I popped along to this local fun day a couple of years ago, I recall it being a bit small – just only a handful of stalls. Returning this year, it was good to see the event had developed and had a lot more going on.
The fund raising event is organised by the Essex & Herts air ambulance, a entirely charity funded service, and one that is often deployed to a fallen motorcyclist. North Weald airfield is a great venue for the day, and obviously where the air ambulance runs from.
It was a bank holiday, the sun was shining and the rest of the family were out of town – such a perfect day teat up Essex on the bike. Be rude not to take advantage.
I struck North out of Romford, up to Ongar, West a bit to Stansted, up through Thaxted and then my first stop was Finchingfield – all roads lead to Finchingfield, you can’t have an Essex ride out not going there… Though surprisingly quiet today, not like most weekends. A quick cuppa in Bosworth’s, then back on the road.
Heading Eastbound to Sible Hedingham, Sudbury, Manningtree before finally hitting the coast in Walton-on-the-Naze for lunch. Parked on the seafront by Revved Up, a friendly little biker shop selling clothes and a modest brew. With sea, sand, surf and the chippie next door it ticked all the boxes for a quintessential British seaside jaunt.
If you plan to commute year round by bike, then here are five super useful mods you should definitely consider for your bike.
Sure, they’re not the most aesthetically pleasing of items and certainly not suited to all types of bike. However they are invaluable for lugging a change of clothes and packed lunch to work and the best way to transport heavy security chains that are now sadly essential in the city.
Givi are the market leader for top boxes, but there are cheaper alternatives from the likes of Kappa and others. Although Givi racks are bike specific, the plates and boxes aren’t and can readily be picked up second hand. Do opt for the better rated Monokey kit, rather than lightweight Monolock ones. Continue reading “Five Super Useful Mods for Motorcycle Commuting” »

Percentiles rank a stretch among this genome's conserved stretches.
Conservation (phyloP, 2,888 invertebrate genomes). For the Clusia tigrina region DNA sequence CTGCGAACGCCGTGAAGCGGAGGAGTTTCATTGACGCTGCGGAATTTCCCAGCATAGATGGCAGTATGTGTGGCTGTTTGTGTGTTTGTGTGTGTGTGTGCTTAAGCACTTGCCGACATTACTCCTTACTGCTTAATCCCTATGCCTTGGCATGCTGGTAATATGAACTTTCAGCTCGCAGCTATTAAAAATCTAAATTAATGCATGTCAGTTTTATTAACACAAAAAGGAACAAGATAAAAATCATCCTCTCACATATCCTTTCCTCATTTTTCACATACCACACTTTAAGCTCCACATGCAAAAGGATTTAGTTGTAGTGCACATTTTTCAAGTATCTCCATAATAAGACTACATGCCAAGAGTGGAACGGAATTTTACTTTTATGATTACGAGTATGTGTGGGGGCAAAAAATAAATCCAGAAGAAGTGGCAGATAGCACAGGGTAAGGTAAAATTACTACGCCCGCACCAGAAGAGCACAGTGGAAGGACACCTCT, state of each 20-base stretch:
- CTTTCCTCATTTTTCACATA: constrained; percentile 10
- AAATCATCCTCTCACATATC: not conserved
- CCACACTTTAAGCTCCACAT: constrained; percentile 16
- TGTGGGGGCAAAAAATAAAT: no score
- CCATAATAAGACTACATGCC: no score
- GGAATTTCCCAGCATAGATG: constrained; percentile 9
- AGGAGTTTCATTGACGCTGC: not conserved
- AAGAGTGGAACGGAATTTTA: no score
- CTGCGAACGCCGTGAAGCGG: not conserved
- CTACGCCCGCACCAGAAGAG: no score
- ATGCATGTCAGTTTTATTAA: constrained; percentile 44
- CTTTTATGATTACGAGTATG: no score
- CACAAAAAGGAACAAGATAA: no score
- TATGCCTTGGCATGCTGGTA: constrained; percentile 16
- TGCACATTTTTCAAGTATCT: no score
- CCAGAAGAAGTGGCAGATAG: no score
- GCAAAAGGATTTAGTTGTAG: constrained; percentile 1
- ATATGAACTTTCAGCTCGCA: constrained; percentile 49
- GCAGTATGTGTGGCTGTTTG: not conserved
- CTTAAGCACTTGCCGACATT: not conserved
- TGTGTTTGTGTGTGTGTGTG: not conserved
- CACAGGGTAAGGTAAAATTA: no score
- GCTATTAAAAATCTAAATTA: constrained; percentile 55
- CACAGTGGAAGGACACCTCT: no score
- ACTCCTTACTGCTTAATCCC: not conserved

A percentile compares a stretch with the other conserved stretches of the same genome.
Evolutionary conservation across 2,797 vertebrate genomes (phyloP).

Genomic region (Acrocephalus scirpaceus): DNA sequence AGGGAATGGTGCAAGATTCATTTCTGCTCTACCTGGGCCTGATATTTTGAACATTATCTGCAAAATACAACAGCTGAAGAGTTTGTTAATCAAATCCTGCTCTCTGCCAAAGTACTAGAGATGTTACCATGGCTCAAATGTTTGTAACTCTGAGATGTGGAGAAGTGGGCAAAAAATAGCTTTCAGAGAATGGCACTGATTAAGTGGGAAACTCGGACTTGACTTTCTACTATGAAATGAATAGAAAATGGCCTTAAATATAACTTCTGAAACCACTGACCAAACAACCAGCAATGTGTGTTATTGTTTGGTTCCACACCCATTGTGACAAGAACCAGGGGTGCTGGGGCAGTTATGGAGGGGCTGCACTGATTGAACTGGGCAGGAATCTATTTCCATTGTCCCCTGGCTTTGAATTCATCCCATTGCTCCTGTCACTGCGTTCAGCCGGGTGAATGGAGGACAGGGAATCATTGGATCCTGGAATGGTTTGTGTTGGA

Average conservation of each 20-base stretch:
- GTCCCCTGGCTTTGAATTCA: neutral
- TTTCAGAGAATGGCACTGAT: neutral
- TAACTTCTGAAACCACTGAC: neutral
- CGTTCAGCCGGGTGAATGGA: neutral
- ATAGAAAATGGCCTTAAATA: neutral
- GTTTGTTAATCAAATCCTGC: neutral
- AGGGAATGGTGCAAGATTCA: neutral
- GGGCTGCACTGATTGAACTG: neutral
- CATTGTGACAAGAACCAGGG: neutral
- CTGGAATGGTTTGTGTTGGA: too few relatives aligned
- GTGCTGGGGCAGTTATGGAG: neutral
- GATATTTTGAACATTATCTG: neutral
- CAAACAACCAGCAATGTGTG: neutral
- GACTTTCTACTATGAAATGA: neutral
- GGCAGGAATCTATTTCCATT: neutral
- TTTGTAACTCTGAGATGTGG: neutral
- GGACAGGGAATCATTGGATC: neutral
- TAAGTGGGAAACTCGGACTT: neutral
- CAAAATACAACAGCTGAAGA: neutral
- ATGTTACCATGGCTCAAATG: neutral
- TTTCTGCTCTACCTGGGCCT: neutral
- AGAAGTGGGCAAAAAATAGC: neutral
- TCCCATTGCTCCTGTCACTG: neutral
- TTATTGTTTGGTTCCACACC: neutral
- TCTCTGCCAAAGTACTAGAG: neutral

“Lest we forget
What they were dying for
Lest we forget
What they were killing for
Lest we forget
What the hell it was for”
This remembrance Sunday I joined an ELAM ride out to Duxford War Museum, which had free entry for the weekend and many remembrance activities organised. The weather had brightened up, but the morning roads were wet and slippery with leaves and crud, so pace was conservative.
Who hasn’t got any bad riding habits? Don’t lie, none of us are perfect, I bet you all have the odd bad habit you’ve picked up. Maybe you don’t realise, maybe you know full well but have never managed to shake it. Below are a number of very common bad habits and why they can be bad.
Covering The Front Brake
Covering the front brake can be bad as when taken by surprise you are more likely to grab a handful, panic brake and lock up the front wheel. Especially if you have no ABS, are banked over or in the wet. By not covering the brake, you are more likely to consider a swerve instead or brake progressively.
Secondly, if (like me) you tend to cover with two fingers only, you won’t be applying as much leverage on the brake lever, and possibly obstructing it with your other fingers. If you brake hard and your little finger gets squashed, at best you can’t brake any harder, at worst you’re gonna release the brake cause your little pinky hurts!
Just picked up this Alpinestars one piece suit off eBay. With a bit of patience, I managed to blag this decent nick one for a monkey, not bad as often they go for £150-200 odd. Sizing was a bit tricky, as I’m pretty tall and skinny (6’1″ & 11 stone), but an EU52 fits well for height, not too bad around the waist and it only a spot baggy around the arse. The knee sliders are also nicely worn, so I won’t look a complete track day virgin… 😉
My plan is to try some track days, starting with a Novice Skills Day at Brand Hatch. Run in combination with Kent Fire Service and MSV, it covers Biker Down, slow speed control, an IAM/RoSPA observed ride and two 20 min track sessions. All for the princely sum of £55. It’s been a while since I did a Biker Down course and more slow speed and IAM tuition is always handy. Watch this space for my report back on the day.
It seems everyone is riding with a camera protruding from their helmet these days, all super hot shot VBlogger’s in the making and hoping to match the likes of Baron Von Grumble / Royal Jordanian, or simply bring all wrong doers to justice. The reality is, 99% of the footage shot on a bike is pretty dull to watch and the remaining 1% needs some serious editing to create 5 minutes of entertaining YouTube video.
However, here are some more adventurous riders whose YouTube channels don’t contain yet another dull city commute dodging pedestrians. Enjoy!
You’ve all been there, spent ages on Google Maps trying to plot a perfect super twisty route down all the quiet back roads; but come unstuck when trying to follow the route whilst on the bike. At the end of the day, you’ve got a computer with a route on the screen and a phone in your pocket with a GPS and maps – why is it so hard to your route from one to other and then ride it? This howto guide goes through all you need to ride a route off Google Maps on your bike, using your phone.